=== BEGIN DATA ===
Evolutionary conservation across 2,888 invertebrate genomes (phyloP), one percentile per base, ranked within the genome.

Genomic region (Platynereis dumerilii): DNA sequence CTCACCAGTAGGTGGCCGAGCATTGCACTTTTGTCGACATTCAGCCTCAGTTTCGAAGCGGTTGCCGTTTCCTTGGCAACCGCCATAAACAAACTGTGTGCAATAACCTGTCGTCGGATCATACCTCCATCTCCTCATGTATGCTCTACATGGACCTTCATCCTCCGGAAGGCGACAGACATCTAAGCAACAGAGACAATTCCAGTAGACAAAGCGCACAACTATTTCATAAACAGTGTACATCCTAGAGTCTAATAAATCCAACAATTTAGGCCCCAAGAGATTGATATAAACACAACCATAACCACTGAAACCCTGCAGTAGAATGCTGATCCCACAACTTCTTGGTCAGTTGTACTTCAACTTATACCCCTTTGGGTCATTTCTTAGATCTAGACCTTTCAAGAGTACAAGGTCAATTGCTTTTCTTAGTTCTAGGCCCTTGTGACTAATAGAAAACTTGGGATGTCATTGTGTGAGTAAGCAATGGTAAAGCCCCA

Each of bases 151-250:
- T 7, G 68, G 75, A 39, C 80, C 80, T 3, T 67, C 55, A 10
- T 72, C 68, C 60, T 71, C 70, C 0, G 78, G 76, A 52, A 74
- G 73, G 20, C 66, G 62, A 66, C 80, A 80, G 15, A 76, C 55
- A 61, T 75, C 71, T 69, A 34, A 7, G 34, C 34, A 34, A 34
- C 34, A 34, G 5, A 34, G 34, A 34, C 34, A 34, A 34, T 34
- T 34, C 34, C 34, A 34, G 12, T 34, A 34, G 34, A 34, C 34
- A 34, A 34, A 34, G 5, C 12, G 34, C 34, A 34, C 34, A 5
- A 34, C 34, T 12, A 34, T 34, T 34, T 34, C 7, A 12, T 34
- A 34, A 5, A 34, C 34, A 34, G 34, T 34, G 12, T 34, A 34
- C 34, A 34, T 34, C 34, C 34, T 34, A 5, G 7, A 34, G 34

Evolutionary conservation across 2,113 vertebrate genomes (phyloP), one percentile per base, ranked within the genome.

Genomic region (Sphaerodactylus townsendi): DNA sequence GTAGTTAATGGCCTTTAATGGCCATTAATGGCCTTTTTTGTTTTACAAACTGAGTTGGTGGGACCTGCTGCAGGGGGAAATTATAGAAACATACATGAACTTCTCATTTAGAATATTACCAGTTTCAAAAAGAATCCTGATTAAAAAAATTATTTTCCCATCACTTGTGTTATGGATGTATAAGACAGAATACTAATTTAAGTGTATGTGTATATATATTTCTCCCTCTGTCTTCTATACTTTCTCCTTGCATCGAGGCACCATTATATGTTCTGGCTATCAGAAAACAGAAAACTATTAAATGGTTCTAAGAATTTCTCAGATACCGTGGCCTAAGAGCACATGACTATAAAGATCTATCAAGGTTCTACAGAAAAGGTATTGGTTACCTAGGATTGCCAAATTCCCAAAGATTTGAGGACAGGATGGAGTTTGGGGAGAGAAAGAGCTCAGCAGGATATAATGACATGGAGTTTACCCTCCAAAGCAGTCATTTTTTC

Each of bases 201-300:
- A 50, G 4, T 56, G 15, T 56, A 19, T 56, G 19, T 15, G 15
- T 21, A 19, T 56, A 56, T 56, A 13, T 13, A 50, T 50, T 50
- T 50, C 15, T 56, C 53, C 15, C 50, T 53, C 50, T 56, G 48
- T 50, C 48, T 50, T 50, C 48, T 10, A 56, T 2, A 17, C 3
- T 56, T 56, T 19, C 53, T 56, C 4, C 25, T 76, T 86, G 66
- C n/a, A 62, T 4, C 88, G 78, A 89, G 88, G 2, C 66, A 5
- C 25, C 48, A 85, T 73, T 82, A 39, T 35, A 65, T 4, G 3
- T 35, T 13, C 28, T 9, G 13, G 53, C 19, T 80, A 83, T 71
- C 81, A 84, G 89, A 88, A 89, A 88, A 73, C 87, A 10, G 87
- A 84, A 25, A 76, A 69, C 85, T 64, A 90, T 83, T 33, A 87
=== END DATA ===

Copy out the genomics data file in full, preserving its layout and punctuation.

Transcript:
Evolutionary conservation across 2,888 invertebrate genomes (phyloP), one percentile per base, ranked within the genome.

Genomic region (Platynereis dumerilii): DNA sequence CTCACCAGTAGGTGGCCGAGCATTGCACTTTTGTCGACATTCAGCCTCAGTTTCGAAGCGGTTGCCGTTTCCTTGGCAACCGCCATAAACAAACTGTGTGCAATAACCTGTCGTCGGATCATACCTCCATCTCCTCATGTATGCTCTACATGGACCTTCATCCTCCGGAAGGCGACAGACATCTAAGCAACAGAGACAATTCCAGTAGACAAAGCGCACAACTATTTCATAAACAGTGTACATCCTAGAGTCTAATAAATCCAACAATTTAGGCCCCAAGAGATTGATATAAACACAACCATAACCACTGAAACCCTGCAGTAGAATGCTGATCCCACAACTTCTTGGTCAGTTGTACTTCAACTTATACCCCTTTGGGTCATTTCTTAGATCTAGACCTTTCAAGAGTACAAGGTCAATTGCTTTTCTTAGTTCTAGGCCCTTGTGACTAATAGAAAACTTGGGATGTCATTGTGTGAGTAAGCAATGGTAAAGCCCCA

Each of bases 151-250:
- T 7, G 68, G 75, A 39, C 80, C 80, T 3, T 67, C 55, A 10
- T 72, C 68, C 60, T 71, C 70, C 0, G 78, G 76, A 52, A 74
- G 73, G 20, C 66, G 62, A 66, C 80, A 80, G 15, A 76, C 55
- A 61, T 75, C 71, T 69, A 34, A 7, G 34, C 34, A 34, A 34
- C 34, A 34, G 5, A 34, G 34, A 34, C 34, A 34, A 34, T 34
- T 34, C 34, C 34, A 34, G 12, T 34, A 34, G 34, A 34, C 34
- A 34, A 34, A 34, G 5, C 12, G 34, C 34, A 34, C 34, A 5
- A 34, C 34, T 12, A 34, T 34, T 34, T 34, C 7, A 12, T 34
- A 34, A 5, A 34, C 34, A 34, G 34, T 34, G 12, T 34, A 34
- C 34, A 34, T 34, C 34, C 34, T 34, A 5, G 7, A 34, G 34

Evolutionary conservation across 2,113 vertebrate genomes (phyloP), one percentile per base, ranked within the genome.

Genomic region (Sphaerodactylus townsendi): DNA sequence GTAGTTAATGGCCTTTAATGGCCATTAATGGCCTTTTTTGTTTTACAAACTGAGTTGGTGGGACCTGCTGCAGGGGGAAATTATAGAAACATACATGAACTTCTCATTTAGAATATTACCAGTTTCAAAAAGAATCCTGATTAAAAAAATTATTTTCCCATCACTTGTGTTATGGATGTATAAGACAGAATACTAATTTAAGTGTATGTGTATATATATTTCTCCCTCTGTCTTCTATACTTTCTCCTTGCATCGAGGCACCATTATATGTTCTGGCTATCAGAAAACAGAAAACTATTAAATGGTTCTAAGAATTTCTCAGATACCGTGGCCTAAGAGCACATGACTATAAAGATCTATCAAGGTTCTACAGAAAAGGTATTGGTTACCTAGGATTGCCAAATTCCCAAAGATTTGAGGACAGGATGGAGTTTGGGGAGAGAAAGAGCTCAGCAGGATATAATGACATGGAGTTTACCCTCCAAAGCAGTCATTTTTTC

Each of bases 201-300:
- A 50, G 4, T 56, G 15, T 56, A 19, T 56, G 19, T 15, G 15
- T 21, A 19, T 56, A 56, T 56, A 13, T 13, A 50, T 50, T 50
- T 50, C 15, T 56, C 53, C 15, C 50, T 53, C 50, T 56, G 48
- T 50, C 48, T 50, T 50, C 48, T 10, A 56, T 2, A 17, C 3
- T 56, T 56, T 19, C 53, T 56, C 4, C 25, T 76, T 86, G 66
- C n/a, A 62, T 4, C 88, G 78, A 89, G 88, G 2, C 66, A 5
- C 25, C 48, A 85, T 73, T 82, A 39, T 35, A 65, T 4, G 3
- T 35, T 13, C 28, T 9, G 13, G 53, C 19, T 80, A 83, T 71
- C 81, A 84, G 89, A 88, A 89, A 88, A 73, C 87, A 10, G 87
- A 84, A 25, A 76, A 69, C 85, T 64, A 90, T 83, T 33, A 87